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I have a simple question regarding classes.

Consider the following object Apple (which has the default constructor removed).

class Apple
{
private:
    bool _fruit;
public:
    Apple(bool fruit) : _fruit(fruit) { }
};

Now declaring it on the stack/heap.

Apple p(true);
Apple * o = new Apple(true);

Okay, seemingly as the second one is a pointer, it means that I don't have to declare it directly.

I can just do Apple * o; and construct it later as o = new Apple(true);

But what about on the stack? Declaring Apple p; would give me a compilation error.

How can I construct p later without having to do so directly on the definition? Much appreciated.

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1  
You just can't do that. –  billz Aug 3 '13 at 11:16
    
For objects the declaration and definition are same i.e. is while declaring itself you're defining it and the comipler has to allocate the space for the object to creat it. –  Uchia Itachi Aug 3 '13 at 11:21
    
Alright then, that solved it I suppose. It's not possible. –  Francis Mayne Aug 3 '13 at 11:22
    
It may help - why do you want to do that? –  Nemanja Boric Aug 3 '13 at 11:46
    
@Nemanja Boric: I've noticed some classes used in external libraries that forced me to declare stack objects and immediately initialize them from the constructor. My goal was to do so later, but I guess I just can't. –  Francis Mayne Aug 3 '13 at 11:51

2 Answers 2

You are free to separate allocation and initialization (construction), even when you want to allocate memory on the stack. Though you probably need a good reason to do so.

  • You can allocate memory with no initialization by simply allocating an array of bytes.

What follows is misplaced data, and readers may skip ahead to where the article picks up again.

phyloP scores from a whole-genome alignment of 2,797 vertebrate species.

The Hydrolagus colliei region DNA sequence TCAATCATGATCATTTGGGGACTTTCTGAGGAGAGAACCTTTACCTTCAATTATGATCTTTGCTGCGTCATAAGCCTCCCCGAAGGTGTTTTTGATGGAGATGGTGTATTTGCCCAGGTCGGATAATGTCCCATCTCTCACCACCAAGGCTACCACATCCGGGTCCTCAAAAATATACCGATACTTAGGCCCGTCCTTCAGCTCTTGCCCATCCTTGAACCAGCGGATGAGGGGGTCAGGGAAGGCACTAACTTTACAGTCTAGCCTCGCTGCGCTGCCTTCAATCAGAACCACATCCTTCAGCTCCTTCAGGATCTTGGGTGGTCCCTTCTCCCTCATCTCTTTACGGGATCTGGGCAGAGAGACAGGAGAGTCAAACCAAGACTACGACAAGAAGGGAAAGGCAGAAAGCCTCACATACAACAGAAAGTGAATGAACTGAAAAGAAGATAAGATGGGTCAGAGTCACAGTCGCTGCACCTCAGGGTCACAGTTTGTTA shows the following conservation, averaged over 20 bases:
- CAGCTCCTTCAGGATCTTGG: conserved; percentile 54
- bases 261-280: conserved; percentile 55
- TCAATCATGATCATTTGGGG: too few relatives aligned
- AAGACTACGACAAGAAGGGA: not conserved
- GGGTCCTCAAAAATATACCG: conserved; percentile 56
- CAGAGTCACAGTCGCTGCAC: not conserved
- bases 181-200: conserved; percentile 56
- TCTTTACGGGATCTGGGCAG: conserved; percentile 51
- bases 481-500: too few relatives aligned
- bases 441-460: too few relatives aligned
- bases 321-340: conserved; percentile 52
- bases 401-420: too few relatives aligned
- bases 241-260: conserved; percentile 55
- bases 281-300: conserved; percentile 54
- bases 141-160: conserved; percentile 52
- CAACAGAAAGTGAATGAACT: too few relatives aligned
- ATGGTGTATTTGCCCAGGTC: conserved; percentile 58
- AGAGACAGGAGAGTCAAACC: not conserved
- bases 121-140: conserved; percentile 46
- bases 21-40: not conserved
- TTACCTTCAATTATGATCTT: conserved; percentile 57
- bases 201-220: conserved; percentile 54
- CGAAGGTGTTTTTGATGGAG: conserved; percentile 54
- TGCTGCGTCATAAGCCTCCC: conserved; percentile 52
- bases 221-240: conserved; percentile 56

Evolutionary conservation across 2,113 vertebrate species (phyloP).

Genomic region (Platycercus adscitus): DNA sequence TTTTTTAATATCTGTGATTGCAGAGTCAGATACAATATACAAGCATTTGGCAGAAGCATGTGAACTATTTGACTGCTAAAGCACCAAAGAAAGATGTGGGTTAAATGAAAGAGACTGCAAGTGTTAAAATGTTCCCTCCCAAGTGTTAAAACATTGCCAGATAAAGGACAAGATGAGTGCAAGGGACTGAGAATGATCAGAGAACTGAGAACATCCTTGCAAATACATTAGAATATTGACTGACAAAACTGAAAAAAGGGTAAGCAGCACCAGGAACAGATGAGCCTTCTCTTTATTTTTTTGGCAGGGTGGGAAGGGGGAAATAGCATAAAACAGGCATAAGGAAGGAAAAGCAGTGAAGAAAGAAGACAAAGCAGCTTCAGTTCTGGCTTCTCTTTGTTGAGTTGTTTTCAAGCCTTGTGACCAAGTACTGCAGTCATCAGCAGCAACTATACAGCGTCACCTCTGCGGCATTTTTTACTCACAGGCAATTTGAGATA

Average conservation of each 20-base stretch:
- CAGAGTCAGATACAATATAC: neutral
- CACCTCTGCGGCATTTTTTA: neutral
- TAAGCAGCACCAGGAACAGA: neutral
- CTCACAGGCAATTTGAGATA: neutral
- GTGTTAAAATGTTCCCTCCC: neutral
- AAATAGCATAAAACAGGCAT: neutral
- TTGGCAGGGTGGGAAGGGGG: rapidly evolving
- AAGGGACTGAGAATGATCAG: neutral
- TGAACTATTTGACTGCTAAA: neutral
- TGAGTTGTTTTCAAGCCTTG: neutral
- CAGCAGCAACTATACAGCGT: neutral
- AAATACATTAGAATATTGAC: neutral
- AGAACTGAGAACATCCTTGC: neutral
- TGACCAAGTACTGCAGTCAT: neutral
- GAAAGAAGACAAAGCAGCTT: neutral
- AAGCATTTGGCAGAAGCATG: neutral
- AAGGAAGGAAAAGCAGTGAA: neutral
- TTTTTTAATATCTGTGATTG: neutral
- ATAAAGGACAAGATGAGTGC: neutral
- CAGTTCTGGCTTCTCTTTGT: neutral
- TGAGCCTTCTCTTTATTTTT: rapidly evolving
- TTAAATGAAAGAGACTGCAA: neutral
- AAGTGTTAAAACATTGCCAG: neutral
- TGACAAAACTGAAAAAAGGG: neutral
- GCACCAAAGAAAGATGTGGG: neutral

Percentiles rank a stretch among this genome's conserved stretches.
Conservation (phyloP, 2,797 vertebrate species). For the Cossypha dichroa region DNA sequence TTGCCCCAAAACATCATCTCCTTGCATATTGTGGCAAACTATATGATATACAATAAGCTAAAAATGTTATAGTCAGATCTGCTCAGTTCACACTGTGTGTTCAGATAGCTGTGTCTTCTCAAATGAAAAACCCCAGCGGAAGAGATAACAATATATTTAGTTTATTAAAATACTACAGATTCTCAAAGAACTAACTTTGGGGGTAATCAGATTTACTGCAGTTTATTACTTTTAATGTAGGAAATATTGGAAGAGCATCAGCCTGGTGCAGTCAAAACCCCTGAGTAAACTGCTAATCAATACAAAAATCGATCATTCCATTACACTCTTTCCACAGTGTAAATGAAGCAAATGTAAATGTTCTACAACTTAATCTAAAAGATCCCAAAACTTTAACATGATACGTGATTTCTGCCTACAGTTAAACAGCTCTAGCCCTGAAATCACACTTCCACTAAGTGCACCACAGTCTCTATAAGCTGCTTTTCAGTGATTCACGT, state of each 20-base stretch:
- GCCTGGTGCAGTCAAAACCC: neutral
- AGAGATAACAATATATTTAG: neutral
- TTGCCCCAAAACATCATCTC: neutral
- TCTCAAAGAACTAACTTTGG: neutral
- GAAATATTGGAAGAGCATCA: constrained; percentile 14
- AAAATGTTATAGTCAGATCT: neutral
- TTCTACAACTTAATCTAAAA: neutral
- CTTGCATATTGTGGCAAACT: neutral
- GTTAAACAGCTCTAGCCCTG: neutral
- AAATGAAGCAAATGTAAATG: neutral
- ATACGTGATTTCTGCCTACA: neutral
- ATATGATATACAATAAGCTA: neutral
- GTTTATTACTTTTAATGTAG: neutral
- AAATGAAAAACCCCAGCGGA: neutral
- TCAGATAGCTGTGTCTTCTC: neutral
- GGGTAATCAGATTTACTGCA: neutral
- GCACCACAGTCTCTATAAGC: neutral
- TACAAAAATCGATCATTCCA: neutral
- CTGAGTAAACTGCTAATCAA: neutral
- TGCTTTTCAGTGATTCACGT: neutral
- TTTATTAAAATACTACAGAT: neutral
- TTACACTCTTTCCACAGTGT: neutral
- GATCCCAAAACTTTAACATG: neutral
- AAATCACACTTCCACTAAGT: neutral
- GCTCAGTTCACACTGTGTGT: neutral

char space[sizeof(Apple)];
    
  • The constructor can be called without allocation using the placement new.

    Apple& o = *new (space) Apple(true);
    
  • In the end, do not forget to call the destructor manually before space goes out of scope.

    o.~Apple();
    
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2  
This code should be marked as not safe for eyes. –  Fanael Aug 3 '13 at 11:42
1  
Joking aside, alignment issues are waiting to bite you. –  Fanael Aug 3 '13 at 11:48
    
That's true. I know that new char[N] is guaranteed to return a memory block properly aligned for all uses, but I know about nothing similar in case of allocation on the stack. That has to be resolved by hand, or maybe there are compiler extensions which could help. –  Miklós Homolya Aug 3 '13 at 11:53
1  
In C++11 there's alignas, alignof and std::aligned_storage. –  Fanael Aug 3 '13 at 11:57

You can't do that, and you shouldn't try it, as the whole point about declaring objects on stack is automatic initialization and destruction.

If you are searching for a way to implement lazy initialization, you are searching in the wrong direction.

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Thanks for your answer. As for lazy initialization - it's not what I want. I don't even know what it is - google time. –  Francis Mayne Aug 3 '13 at 11:23

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